Conference Program: True Urbanism: Planning Healthy, and Child-Friendly Communities
Charleston, SC, October 17-21, 2010
Co-Sponsors: City of Charleston & IMCL Council
This conference focuses on ways to improve children’s health and development by improving the built environment. The conference will bring together 350-400 delegates - elected officials, practitioners and scholars in architecture, landscape architecture, urban design, planning, land use development, public health, pediatrics and child development from around the world to begin to develop tools for changing the way developers build, and how cities reshape existing neighborhoods.
Those wishing to present papers on topics listed below should submit a 250 word abstract for consideration before November 15, 2009. Please submit online, following the Call for Papers Guidelines to this link.
Your application form should state title of paper, name of author, affiliation and full contact information. Paper abstracts must be prepared for blind peer review: they should include title of paper, and omit identifying information. Notification will be sent within 4 weeks of submission. Final papers will be due June 15, 2010. Accepted papers must be presented in person at the conference and will be published in the digital conference proceedings. Selected papers will also be published in Documentation Sets on focused topics.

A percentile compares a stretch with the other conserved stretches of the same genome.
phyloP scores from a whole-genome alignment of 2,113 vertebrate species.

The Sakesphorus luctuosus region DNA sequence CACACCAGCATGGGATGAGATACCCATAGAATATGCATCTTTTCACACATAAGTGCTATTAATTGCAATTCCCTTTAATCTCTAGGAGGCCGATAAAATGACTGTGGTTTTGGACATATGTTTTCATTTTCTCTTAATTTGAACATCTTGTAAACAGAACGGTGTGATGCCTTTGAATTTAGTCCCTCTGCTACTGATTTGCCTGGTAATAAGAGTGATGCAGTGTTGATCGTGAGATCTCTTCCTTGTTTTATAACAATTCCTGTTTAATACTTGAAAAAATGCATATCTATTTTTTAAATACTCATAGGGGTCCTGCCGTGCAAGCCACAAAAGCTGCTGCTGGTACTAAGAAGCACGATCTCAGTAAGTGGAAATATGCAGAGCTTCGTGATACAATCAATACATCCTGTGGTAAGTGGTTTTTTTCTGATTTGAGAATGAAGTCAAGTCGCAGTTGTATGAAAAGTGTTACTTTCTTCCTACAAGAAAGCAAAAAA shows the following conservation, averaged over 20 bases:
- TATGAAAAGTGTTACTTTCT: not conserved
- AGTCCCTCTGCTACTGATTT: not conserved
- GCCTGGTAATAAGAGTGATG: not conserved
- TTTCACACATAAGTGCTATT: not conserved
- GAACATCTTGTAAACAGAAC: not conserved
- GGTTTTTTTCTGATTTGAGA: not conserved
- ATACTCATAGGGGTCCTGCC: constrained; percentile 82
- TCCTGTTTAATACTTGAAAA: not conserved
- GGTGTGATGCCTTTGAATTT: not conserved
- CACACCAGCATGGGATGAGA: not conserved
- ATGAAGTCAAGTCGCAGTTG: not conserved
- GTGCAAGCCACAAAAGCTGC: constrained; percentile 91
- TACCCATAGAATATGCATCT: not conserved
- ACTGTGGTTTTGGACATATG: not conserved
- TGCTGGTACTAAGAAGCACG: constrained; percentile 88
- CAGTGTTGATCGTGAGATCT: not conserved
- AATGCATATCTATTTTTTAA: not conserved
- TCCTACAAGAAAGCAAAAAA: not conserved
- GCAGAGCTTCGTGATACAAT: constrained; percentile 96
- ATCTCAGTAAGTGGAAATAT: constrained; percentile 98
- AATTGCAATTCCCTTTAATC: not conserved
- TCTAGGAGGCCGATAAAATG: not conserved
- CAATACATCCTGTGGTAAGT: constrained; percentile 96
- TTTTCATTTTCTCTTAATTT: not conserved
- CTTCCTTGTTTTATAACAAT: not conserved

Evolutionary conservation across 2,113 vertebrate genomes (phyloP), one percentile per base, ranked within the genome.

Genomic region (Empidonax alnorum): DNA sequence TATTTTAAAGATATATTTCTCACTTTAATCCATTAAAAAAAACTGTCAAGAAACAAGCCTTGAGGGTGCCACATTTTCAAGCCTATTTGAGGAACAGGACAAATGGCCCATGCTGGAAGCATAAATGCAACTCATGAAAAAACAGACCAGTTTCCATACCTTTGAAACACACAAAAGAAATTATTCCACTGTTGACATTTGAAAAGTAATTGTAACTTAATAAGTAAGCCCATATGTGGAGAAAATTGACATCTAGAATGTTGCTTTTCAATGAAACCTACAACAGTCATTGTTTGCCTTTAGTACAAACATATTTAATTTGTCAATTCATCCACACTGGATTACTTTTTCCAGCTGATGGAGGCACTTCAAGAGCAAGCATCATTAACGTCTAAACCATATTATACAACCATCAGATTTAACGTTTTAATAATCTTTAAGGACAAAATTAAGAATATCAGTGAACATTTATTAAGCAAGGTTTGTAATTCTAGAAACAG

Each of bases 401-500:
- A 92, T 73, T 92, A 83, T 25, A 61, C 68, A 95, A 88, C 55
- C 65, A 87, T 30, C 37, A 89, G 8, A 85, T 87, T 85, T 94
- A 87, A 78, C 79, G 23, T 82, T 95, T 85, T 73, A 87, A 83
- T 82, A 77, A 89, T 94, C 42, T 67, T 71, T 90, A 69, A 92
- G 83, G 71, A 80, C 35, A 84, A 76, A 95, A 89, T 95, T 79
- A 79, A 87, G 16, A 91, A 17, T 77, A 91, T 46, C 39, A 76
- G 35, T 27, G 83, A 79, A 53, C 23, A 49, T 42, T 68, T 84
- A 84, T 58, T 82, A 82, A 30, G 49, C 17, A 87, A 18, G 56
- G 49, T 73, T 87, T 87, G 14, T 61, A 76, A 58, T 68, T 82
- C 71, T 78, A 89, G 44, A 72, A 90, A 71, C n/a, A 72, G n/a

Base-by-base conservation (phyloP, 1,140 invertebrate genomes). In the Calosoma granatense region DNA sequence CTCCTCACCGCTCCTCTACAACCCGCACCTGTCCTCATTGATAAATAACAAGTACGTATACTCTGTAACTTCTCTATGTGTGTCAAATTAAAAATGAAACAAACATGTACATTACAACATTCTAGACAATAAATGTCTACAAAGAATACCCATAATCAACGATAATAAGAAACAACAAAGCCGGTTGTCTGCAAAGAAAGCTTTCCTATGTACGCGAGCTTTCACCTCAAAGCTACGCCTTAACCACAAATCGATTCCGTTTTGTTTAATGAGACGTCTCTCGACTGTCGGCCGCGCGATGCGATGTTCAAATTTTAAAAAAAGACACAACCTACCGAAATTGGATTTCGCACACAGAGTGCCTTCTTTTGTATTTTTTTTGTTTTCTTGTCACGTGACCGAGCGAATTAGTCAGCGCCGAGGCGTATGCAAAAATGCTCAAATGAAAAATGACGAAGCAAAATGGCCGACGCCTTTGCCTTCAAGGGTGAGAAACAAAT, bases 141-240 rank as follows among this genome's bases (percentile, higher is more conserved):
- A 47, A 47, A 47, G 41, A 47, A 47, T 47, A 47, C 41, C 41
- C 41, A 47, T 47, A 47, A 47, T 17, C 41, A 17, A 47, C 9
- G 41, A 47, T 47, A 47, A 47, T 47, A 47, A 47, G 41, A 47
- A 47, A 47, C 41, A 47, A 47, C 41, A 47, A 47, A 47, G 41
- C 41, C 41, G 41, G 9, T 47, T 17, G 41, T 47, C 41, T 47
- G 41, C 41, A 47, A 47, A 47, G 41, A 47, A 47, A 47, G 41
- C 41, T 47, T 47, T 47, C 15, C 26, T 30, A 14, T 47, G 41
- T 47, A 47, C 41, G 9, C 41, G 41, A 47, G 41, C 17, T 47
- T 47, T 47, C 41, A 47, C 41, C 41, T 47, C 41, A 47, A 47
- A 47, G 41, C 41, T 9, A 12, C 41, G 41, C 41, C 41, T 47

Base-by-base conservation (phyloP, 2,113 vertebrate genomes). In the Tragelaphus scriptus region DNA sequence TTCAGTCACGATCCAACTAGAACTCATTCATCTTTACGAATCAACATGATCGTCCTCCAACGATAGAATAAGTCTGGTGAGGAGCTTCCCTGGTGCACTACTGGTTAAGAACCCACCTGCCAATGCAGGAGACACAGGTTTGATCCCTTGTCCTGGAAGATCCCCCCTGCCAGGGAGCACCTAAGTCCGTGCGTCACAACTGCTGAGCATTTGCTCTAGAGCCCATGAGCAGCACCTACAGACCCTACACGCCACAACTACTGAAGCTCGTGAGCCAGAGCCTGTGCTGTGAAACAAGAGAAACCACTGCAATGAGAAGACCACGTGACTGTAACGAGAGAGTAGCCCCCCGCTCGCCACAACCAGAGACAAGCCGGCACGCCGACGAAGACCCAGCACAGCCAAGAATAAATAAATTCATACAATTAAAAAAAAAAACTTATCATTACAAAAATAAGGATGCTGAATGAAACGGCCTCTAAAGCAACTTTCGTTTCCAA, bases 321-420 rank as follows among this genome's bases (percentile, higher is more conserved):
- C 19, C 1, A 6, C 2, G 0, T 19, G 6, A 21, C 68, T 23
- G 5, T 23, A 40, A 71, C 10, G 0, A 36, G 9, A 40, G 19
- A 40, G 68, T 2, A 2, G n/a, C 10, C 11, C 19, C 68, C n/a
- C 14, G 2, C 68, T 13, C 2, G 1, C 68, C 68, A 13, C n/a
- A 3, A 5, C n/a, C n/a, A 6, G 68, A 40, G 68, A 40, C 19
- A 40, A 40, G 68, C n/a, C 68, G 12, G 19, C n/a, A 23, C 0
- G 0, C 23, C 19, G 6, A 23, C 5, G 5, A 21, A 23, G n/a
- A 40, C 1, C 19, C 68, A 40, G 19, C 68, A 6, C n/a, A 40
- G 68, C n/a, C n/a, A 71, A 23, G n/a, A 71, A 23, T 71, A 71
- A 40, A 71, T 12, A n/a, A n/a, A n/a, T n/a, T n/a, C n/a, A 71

Paper topics include:
Health and the built environment. Urban planning for physical and social health. Place-based strategies for healthy living.
Walkable, bikable streets. Making nature and community accessible for children. Neighborhood design for children’s independent mobility.
Nature in the urban environment
Designing and restoring nature classrooms, natural playgrounds, gardens, parks, wild and incidental nature. Restoring biodiversity.
Rebuilding place-based community
Facilitating community through land use and urban design.
Public places for social life and civic engagement
Designing and reviving town squares for community social life. Civic plazas to support civic engagement. Beauty and amenity to generate well-being.
Mixed-use urban fabric
New neighborhoods with mixed-use fabric. Urban regeneration through mixed-use infill and restoration. New designs for human scale multifamily mixed-use.
Children and youth participate in public art, neighborhood improvement, restoring nature. Social consequences: building skills and self confidence, cross-generational networks, etc.
Urban villages and towns
Designing complete towns. Transforming suburban malls into mixed-use town centers. Creating transit oriented urban villages.
Traditional architecture and town planning
New traditional urban fabric. Historical models. Regional architecture and identity. Can we learn from Europe?
Green buildings, green neighborhoods
Sustainable land-use planning and urban design. Sustainable community development. Green buildings and health.
Innovative teaching models
Teaching public health and planning. Human aspects of architecture & urban design.
Contact: Suzanne H. Crowhurst Lennard, Ph.D.(Arch.)